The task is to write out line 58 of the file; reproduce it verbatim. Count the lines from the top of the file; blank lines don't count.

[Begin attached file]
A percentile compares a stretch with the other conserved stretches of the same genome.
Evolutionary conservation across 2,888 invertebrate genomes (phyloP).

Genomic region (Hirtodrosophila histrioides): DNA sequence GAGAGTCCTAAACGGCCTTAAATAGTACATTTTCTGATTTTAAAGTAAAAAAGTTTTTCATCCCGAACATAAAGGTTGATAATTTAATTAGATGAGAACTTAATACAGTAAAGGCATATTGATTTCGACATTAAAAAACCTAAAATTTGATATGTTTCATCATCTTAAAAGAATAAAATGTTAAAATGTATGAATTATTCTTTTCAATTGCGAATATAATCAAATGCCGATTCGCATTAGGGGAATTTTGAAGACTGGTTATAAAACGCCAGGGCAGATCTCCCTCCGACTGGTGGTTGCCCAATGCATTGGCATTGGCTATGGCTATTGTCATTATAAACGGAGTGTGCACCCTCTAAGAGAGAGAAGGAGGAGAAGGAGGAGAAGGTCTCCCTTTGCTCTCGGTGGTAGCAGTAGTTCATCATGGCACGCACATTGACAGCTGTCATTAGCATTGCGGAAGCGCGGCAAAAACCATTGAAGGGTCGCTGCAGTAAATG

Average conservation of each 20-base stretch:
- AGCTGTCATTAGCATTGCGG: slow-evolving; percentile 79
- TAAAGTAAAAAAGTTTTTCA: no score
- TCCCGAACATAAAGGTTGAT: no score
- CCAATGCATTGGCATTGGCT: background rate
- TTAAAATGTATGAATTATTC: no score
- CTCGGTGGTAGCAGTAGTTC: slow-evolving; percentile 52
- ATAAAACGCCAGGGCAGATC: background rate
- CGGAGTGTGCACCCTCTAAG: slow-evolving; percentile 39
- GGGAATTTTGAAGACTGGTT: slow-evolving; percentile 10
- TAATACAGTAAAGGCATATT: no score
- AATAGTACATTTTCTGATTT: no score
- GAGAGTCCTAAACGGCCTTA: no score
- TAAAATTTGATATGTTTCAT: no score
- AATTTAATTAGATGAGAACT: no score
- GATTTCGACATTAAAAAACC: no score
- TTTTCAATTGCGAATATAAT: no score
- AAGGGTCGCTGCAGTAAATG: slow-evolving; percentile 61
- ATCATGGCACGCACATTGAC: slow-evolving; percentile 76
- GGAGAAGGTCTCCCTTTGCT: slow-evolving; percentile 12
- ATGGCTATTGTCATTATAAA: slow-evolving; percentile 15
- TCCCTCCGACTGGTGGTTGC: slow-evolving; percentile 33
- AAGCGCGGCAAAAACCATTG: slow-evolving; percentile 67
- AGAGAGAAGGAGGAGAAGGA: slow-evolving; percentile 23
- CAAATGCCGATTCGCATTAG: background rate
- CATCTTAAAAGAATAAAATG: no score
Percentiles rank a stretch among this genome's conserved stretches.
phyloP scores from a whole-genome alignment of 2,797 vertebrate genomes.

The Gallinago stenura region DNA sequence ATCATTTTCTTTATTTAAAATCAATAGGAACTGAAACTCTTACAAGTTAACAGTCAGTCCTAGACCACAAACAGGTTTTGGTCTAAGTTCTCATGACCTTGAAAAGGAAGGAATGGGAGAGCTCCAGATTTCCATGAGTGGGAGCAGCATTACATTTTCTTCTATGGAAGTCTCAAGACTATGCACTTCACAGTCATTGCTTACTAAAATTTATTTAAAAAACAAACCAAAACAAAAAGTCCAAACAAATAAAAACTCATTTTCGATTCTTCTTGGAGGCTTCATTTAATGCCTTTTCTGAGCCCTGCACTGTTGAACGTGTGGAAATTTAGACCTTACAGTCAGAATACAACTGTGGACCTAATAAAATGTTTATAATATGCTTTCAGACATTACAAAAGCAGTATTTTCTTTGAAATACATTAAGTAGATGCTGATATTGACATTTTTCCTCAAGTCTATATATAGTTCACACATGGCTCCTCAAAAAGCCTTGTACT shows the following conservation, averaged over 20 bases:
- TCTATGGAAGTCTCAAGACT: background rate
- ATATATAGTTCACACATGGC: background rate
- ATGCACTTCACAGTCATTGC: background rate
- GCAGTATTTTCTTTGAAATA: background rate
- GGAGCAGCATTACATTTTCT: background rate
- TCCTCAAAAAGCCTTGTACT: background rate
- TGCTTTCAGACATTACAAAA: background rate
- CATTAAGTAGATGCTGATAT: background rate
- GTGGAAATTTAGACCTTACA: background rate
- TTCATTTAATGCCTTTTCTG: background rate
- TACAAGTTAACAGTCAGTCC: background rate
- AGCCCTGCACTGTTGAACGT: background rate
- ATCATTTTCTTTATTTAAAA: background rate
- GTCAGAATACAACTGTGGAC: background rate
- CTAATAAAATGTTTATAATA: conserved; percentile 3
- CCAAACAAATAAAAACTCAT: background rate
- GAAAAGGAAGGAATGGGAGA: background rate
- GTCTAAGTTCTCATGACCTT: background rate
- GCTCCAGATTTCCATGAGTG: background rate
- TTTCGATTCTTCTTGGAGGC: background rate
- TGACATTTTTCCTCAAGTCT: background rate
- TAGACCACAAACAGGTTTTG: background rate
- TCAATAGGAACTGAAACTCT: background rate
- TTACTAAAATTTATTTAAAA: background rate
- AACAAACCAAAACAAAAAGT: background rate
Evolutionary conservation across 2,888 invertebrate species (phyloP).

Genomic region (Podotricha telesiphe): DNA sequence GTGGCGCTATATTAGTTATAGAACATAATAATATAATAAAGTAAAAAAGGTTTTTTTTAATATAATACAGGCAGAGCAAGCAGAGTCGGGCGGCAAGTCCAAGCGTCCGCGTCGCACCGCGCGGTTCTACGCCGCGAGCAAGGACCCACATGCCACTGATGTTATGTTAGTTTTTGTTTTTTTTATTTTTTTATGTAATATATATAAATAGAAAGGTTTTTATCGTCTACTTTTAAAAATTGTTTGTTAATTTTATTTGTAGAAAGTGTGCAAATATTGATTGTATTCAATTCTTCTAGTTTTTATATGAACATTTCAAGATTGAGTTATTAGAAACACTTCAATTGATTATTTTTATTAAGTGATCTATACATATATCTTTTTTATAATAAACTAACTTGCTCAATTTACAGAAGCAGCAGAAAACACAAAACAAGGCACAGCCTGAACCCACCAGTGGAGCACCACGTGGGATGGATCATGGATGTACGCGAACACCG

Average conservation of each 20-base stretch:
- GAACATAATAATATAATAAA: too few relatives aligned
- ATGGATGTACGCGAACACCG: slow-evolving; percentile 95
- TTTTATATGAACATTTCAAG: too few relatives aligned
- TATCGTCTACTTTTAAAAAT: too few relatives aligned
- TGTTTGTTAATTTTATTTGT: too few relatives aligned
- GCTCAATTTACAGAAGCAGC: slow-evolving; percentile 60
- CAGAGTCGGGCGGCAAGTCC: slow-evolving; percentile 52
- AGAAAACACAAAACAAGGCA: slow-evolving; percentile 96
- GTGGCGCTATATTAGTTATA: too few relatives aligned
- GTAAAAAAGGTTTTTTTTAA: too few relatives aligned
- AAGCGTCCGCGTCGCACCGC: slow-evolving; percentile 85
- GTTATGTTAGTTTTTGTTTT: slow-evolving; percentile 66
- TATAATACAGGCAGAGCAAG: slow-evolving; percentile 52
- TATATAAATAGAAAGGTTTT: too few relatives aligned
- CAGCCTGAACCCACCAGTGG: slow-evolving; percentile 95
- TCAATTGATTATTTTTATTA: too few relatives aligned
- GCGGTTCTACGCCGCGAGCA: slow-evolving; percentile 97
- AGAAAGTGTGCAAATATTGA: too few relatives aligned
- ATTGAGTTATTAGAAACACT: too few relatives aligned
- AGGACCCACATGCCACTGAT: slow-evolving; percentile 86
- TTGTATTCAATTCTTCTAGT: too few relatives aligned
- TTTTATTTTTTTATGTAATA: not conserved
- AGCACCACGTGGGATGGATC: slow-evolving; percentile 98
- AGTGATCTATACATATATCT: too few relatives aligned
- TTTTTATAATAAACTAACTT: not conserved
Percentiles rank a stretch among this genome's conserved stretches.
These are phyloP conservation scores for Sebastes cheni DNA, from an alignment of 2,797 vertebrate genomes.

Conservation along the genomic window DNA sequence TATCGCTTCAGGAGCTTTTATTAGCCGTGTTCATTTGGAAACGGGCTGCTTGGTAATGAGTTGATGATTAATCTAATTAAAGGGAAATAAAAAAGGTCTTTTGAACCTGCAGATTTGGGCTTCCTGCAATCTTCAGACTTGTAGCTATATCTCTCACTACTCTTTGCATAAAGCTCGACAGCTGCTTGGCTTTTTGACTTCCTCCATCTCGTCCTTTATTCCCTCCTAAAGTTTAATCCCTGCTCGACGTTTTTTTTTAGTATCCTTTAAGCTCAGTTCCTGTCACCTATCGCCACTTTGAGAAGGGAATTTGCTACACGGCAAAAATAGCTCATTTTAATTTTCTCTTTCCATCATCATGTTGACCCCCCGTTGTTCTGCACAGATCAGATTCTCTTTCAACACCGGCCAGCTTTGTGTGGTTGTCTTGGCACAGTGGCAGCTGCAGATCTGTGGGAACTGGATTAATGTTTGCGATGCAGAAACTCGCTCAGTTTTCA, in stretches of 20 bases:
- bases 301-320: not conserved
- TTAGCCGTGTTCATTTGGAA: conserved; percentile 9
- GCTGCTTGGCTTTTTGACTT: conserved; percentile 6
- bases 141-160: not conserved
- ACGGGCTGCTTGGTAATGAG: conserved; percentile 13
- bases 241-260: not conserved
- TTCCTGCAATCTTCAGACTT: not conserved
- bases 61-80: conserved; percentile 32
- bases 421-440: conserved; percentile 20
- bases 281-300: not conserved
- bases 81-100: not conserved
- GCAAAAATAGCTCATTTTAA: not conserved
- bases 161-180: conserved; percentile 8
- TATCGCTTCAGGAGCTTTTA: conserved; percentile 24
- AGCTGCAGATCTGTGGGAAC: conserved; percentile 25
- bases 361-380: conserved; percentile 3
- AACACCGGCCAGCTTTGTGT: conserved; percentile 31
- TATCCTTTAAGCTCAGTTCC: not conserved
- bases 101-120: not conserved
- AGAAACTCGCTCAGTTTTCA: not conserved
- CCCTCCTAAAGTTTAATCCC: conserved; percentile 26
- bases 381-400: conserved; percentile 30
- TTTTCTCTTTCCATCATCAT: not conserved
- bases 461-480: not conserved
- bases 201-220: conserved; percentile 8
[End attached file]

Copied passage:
Evolutionary conservation across 2,888 invertebrate species (phyloP).